Mechanical & Materials Engineering, Department of


Date of this Version



Published in Composites Science and Technology 66:13 (October 2006), pp. 2030-2038; doi 10.1016/j.compscitech.2006.01.009 Copyright © 2006 Elsevier Ltd Used by permission.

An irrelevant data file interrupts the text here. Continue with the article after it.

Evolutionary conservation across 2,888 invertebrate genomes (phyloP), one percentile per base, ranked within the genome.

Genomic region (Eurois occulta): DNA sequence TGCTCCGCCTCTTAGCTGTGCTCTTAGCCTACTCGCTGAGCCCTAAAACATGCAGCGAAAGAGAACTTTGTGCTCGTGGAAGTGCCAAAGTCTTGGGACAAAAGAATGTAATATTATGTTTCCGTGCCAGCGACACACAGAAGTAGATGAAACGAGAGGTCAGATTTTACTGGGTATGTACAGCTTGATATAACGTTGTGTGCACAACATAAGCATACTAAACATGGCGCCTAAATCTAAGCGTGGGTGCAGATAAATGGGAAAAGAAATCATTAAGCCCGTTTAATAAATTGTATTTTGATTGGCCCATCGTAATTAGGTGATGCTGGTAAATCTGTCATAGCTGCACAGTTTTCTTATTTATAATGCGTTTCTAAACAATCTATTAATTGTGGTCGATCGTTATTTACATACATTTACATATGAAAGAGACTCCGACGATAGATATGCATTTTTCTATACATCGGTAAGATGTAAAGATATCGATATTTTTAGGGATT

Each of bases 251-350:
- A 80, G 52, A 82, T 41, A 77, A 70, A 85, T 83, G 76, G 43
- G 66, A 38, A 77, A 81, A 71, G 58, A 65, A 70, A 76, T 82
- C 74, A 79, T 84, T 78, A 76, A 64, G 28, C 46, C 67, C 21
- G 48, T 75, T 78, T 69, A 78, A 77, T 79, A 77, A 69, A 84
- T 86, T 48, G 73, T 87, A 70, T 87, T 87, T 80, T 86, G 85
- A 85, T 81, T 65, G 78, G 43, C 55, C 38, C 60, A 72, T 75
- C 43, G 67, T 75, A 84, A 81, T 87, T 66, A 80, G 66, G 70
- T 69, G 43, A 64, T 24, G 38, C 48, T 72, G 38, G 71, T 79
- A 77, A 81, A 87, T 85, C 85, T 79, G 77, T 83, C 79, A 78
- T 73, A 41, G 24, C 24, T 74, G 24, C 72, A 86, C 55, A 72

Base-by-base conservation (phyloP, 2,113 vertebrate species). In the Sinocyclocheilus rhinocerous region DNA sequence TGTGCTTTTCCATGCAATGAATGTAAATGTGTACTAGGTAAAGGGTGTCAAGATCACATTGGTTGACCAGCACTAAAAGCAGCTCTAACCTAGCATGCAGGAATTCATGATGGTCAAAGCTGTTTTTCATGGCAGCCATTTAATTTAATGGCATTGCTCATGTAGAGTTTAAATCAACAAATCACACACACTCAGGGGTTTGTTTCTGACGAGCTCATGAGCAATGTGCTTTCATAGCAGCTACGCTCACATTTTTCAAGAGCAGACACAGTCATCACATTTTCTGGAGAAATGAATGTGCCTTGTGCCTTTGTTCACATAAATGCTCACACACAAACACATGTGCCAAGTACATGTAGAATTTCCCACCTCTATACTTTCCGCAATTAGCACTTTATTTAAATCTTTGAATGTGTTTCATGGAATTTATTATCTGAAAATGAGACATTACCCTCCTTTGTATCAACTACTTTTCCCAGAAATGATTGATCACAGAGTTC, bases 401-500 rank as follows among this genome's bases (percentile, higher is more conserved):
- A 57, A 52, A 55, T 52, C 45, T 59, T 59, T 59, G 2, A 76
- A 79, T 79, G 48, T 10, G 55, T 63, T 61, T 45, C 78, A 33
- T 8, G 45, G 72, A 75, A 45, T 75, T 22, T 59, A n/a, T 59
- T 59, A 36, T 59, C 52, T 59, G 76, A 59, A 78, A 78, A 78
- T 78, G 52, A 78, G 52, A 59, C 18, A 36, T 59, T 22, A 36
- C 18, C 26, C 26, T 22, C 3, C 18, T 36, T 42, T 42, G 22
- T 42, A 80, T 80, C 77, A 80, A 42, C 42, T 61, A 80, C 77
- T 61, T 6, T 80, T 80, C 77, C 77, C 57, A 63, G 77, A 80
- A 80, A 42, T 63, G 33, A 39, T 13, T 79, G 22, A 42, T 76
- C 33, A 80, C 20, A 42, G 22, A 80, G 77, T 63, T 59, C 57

Carbon nanotubes (CNT) are potentially promising fibers for ultra high strength composites. In order to fully har-ness the outstanding mechanical properties of carbon nanotubes as fiber reinforcements, it is essential to understand the nature of load transfer between fiber and matrix under various types of loading conditions that include tension, compression, torsion and a combination thereof. In this paper, we study the compressive behavior (buckling and post-buckling) of carbon nanotubes in the neat form, when they are embedded in polyethylene matrix and with in¬terface chemical modifications using molecular dynamics simulations based on Tersoff–Brenner potential. It is ob¬served that the critical load for buckling increases only very marginally for nanotubes embedded in polythene matrix (with non-bonded interface) compared to neat CNTs. When CNTs are chemically bonded to the matrix, the compres¬sive behavior occurs in two phases; pre- and post-buckling phases. First, the critical stress for buckling is found to re¬duce because the change in chemical bonding induces deviation from perfect cylindrical structure. In the post-buck¬ling phase, however, the nanotubes behave similar to short fibers and deform by crushing. The results are compared with continuum solutions, wherever applicable. It is shown that the continuum solutions should be applied carefully whenever the effect of nanoscale interfaces becomes a factor.